Heathrow Airport says COVID and the situation in Ukraine mean it faces an uncertain year over passenger forecasts, while it is also concerned about Border Force’s ability to cope with a busy summer holiday period.
Overall passenger numbers last month remained nearly 50% down on pre-pandemic levels with only 2.8 million passengers travelling through the UK’s hub airport during February, 15% below forecast
Outbound leisure demand is recovering strongly as countries remove restrictions, but Heathrow said ‘demand from inbound leisure and business travel remains suppressed by the testing and quarantine requirements that are still in place in nearly two-thirds of the markets we serve’.
“While we hope that these will be removed, we also face headwinds from higher fuel prices, longer flight times to destinations impacted by airspace closures, concerns from US travellers over war in Europe and the likelihood of new ‘variants of concern’, which together create huge uncertainty over the passenger forecasts this year,” the airport said.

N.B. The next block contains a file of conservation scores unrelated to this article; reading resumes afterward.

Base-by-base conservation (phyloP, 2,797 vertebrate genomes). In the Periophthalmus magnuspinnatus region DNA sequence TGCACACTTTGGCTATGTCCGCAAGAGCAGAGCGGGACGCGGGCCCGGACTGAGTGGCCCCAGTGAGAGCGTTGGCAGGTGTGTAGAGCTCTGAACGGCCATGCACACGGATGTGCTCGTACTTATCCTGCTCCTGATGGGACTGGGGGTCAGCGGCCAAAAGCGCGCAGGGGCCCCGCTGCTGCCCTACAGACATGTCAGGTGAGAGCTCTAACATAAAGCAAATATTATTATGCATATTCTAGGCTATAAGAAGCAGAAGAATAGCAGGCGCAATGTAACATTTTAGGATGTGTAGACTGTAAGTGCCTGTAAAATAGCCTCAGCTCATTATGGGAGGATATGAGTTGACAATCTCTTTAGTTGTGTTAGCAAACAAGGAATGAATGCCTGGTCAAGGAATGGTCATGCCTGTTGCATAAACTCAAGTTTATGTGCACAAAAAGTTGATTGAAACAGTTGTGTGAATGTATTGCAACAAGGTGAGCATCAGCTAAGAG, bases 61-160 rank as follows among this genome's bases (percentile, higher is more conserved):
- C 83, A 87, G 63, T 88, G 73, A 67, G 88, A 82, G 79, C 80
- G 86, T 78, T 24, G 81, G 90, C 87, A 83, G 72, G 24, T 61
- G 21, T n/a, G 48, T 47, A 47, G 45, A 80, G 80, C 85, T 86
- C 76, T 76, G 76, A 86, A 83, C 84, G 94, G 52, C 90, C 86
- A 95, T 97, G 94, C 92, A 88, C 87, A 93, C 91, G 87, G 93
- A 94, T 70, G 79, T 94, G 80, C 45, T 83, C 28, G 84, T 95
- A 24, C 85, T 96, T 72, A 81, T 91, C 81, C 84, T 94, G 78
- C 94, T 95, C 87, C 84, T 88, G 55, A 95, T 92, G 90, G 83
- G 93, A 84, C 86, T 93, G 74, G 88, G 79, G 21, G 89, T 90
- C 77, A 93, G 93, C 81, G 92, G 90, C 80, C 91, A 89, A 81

“Based on the strength of outbound leisure bookings being reported by airlines, peak days in the summer holidays could be very busy, at up to 85% of pre-pandemic levels.
“This is likely to feel even busier in check in because of the additional pre-departure checks.
“This is higher than current airline, handler and airport capacity, so we are putting passengers first by gearing up across the airport for peak demand, working with airlines to reduce check in times and recruiting 12,000 new colleagues, as well as reopening Terminal 4 before July.
“We are particularly concerned over Border Force’s ability to scale up to meet demand.”
Heathrow CEO John Holland-Kaye said aviation’s recovery ‘remains overshadowed by war and COVID uncertainty’ and said Heathrow is awaiting on the CAA’s final decision on its revised business plan, H7.
“We need to ensure we are geared up to meet peak potential demand this summer and are relying on the CAA to make a fair financial settlement that incentivises investment to maintain passenger service and encourages airlines and Heathrow to work together to grow passenger numbers,” added Mr Holland-Kaye.